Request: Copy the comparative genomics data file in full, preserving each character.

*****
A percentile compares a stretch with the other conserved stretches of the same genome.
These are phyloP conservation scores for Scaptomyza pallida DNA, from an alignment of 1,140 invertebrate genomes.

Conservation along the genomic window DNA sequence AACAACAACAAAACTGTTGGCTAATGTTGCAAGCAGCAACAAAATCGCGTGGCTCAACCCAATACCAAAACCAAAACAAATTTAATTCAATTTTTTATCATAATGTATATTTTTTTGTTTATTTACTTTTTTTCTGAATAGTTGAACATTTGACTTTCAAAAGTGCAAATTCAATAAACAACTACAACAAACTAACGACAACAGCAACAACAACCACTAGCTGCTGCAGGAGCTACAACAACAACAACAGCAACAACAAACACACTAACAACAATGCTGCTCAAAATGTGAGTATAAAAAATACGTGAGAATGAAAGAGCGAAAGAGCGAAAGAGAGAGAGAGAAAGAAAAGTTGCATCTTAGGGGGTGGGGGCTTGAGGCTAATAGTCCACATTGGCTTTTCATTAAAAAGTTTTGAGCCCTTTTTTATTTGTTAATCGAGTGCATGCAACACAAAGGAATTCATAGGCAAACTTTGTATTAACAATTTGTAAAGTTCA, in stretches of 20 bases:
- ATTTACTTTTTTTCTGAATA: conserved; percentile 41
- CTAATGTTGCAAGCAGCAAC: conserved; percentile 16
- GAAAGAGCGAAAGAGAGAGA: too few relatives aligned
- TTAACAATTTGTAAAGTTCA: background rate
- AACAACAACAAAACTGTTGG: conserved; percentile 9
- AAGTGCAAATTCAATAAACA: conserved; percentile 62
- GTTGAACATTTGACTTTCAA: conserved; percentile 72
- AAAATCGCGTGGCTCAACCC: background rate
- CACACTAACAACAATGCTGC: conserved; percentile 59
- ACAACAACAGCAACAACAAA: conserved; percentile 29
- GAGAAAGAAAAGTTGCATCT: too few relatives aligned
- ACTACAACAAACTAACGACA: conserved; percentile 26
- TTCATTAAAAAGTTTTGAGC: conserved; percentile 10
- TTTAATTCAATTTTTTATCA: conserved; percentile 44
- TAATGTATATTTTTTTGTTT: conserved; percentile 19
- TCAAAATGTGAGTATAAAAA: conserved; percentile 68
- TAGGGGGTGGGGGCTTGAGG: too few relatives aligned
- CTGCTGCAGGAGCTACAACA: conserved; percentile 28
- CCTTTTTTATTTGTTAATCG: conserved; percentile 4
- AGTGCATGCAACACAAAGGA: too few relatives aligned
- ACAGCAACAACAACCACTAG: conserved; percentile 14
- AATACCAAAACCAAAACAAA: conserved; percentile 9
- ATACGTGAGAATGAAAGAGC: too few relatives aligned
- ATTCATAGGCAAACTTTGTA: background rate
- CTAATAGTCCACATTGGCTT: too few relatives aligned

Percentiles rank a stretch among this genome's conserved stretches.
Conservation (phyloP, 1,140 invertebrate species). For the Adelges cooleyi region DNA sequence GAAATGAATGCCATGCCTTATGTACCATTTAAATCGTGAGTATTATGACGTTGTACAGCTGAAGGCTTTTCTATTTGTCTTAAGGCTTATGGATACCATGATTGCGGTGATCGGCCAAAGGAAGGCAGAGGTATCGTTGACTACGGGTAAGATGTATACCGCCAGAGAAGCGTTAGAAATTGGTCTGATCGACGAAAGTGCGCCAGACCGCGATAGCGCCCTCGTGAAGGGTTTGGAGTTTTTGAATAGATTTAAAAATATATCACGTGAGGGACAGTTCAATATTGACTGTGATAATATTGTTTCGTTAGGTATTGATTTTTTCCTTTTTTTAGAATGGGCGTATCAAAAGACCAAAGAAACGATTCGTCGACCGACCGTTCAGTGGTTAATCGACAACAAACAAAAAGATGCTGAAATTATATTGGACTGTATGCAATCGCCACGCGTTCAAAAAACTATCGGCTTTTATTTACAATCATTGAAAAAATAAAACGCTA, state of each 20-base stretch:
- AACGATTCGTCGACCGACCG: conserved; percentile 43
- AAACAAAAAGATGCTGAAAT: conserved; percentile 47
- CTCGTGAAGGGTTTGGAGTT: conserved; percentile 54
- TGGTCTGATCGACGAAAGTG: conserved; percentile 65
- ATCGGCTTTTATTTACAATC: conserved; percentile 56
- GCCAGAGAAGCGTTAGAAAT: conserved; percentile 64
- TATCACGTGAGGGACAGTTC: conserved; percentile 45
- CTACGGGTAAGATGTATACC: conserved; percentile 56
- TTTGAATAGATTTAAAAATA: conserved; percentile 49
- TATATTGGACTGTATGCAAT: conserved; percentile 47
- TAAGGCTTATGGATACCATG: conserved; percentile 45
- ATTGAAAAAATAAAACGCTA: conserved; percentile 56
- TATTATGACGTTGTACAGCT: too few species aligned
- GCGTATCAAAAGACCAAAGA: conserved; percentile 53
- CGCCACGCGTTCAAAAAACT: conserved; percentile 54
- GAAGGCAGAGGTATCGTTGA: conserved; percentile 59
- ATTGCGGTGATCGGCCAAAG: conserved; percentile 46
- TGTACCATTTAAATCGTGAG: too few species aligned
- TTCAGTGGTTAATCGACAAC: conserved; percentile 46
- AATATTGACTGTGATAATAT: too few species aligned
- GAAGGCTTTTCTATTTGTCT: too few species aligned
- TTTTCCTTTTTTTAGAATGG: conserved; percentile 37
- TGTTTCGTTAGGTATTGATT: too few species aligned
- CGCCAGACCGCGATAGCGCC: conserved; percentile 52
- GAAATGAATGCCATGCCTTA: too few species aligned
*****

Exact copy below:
A percentile compares a stretch with the other conserved stretches of the same genome.
These are phyloP conservation scores for Scaptomyza pallida DNA, from an alignment of 1,140 invertebrate genomes.

Conservation along the genomic window DNA sequence AACAACAACAAAACTGTTGGCTAATGTTGCAAGCAGCAACAAAATCGCGTGGCTCAACCCAATACCAAAACCAAAACAAATTTAATTCAATTTTTTATCATAATGTATATTTTTTTGTTTATTTACTTTTTTTCTGAATAGTTGAACATTTGACTTTCAAAAGTGCAAATTCAATAAACAACTACAACAAACTAACGACAACAGCAACAACAACCACTAGCTGCTGCAGGAGCTACAACAACAACAACAGCAACAACAAACACACTAACAACAATGCTGCTCAAAATGTGAGTATAAAAAATACGTGAGAATGAAAGAGCGAAAGAGCGAAAGAGAGAGAGAGAAAGAAAAGTTGCATCTTAGGGGGTGGGGGCTTGAGGCTAATAGTCCACATTGGCTTTTCATTAAAAAGTTTTGAGCCCTTTTTTATTTGTTAATCGAGTGCATGCAACACAAAGGAATTCATAGGCAAACTTTGTATTAACAATTTGTAAAGTTCA, in stretches of 20 bases:
- ATTTACTTTTTTTCTGAATA: conserved; percentile 41
- CTAATGTTGCAAGCAGCAAC: conserved; percentile 16
- GAAAGAGCGAAAGAGAGAGA: too few relatives aligned
- TTAACAATTTGTAAAGTTCA: background rate
- AACAACAACAAAACTGTTGG: conserved; percentile 9
- AAGTGCAAATTCAATAAACA: conserved; percentile 62
- GTTGAACATTTGACTTTCAA: conserved; percentile 72
- AAAATCGCGTGGCTCAACCC: background rate
- CACACTAACAACAATGCTGC: conserved; percentile 59
- ACAACAACAGCAACAACAAA: conserved; percentile 29
- GAGAAAGAAAAGTTGCATCT: too few relatives aligned
- ACTACAACAAACTAACGACA: conserved; percentile 26
- TTCATTAAAAAGTTTTGAGC: conserved; percentile 10
- TTTAATTCAATTTTTTATCA: conserved; percentile 44
- TAATGTATATTTTTTTGTTT: conserved; percentile 19
- TCAAAATGTGAGTATAAAAA: conserved; percentile 68
- TAGGGGGTGGGGGCTTGAGG: too few relatives aligned
- CTGCTGCAGGAGCTACAACA: conserved; percentile 28
- CCTTTTTTATTTGTTAATCG: conserved; percentile 4
- AGTGCATGCAACACAAAGGA: too few relatives aligned
- ACAGCAACAACAACCACTAG: conserved; percentile 14
- AATACCAAAACCAAAACAAA: conserved; percentile 9
- ATACGTGAGAATGAAAGAGC: too few relatives aligned
- ATTCATAGGCAAACTTTGTA: background rate
- CTAATAGTCCACATTGGCTT: too few relatives aligned

Percentiles rank a stretch among this genome's conserved stretches.
Conservation (phyloP, 1,140 invertebrate species). For the Adelges cooleyi region DNA sequence GAAATGAATGCCATGCCTTATGTACCATTTAAATCGTGAGTATTATGACGTTGTACAGCTGAAGGCTTTTCTATTTGTCTTAAGGCTTATGGATACCATGATTGCGGTGATCGGCCAAAGGAAGGCAGAGGTATCGTTGACTACGGGTAAGATGTATACCGCCAGAGAAGCGTTAGAAATTGGTCTGATCGACGAAAGTGCGCCAGACCGCGATAGCGCCCTCGTGAAGGGTTTGGAGTTTTTGAATAGATTTAAAAATATATCACGTGAGGGACAGTTCAATATTGACTGTGATAATATTGTTTCGTTAGGTATTGATTTTTTCCTTTTTTTAGAATGGGCGTATCAAAAGACCAAAGAAACGATTCGTCGACCGACCGTTCAGTGGTTAATCGACAACAAACAAAAAGATGCTGAAATTATATTGGACTGTATGCAATCGCCACGCGTTCAAAAAACTATCGGCTTTTATTTACAATCATTGAAAAAATAAAACGCTA, state of each 20-base stretch:
- AACGATTCGTCGACCGACCG: conserved; percentile 43
- AAACAAAAAGATGCTGAAAT: conserved; percentile 47
- CTCGTGAAGGGTTTGGAGTT: conserved; percentile 54
- TGGTCTGATCGACGAAAGTG: conserved; percentile 65
- ATCGGCTTTTATTTACAATC: conserved; percentile 56
- GCCAGAGAAGCGTTAGAAAT: conserved; percentile 64
- TATCACGTGAGGGACAGTTC: conserved; percentile 45
- CTACGGGTAAGATGTATACC: conserved; percentile 56
- TTTGAATAGATTTAAAAATA: conserved; percentile 49
- TATATTGGACTGTATGCAAT: conserved; percentile 47
- TAAGGCTTATGGATACCATG: conserved; percentile 45
- ATTGAAAAAATAAAACGCTA: conserved; percentile 56
- TATTATGACGTTGTACAGCT: too few species aligned
- GCGTATCAAAAGACCAAAGA: conserved; percentile 53
- CGCCACGCGTTCAAAAAACT: conserved; percentile 54
- GAAGGCAGAGGTATCGTTGA: conserved; percentile 59
- ATTGCGGTGATCGGCCAAAG: conserved; percentile 46
- TGTACCATTTAAATCGTGAG: too few species aligned
- TTCAGTGGTTAATCGACAAC: conserved; percentile 46
- AATATTGACTGTGATAATAT: too few species aligned
- GAAGGCTTTTCTATTTGTCT: too few species aligned
- TTTTCCTTTTTTTAGAATGG: conserved; percentile 37
- TGTTTCGTTAGGTATTGATT: too few species aligned
- CGCCAGACCGCGATAGCGCC: conserved; percentile 52
- GAAATGAATGCCATGCCTTA: too few species aligned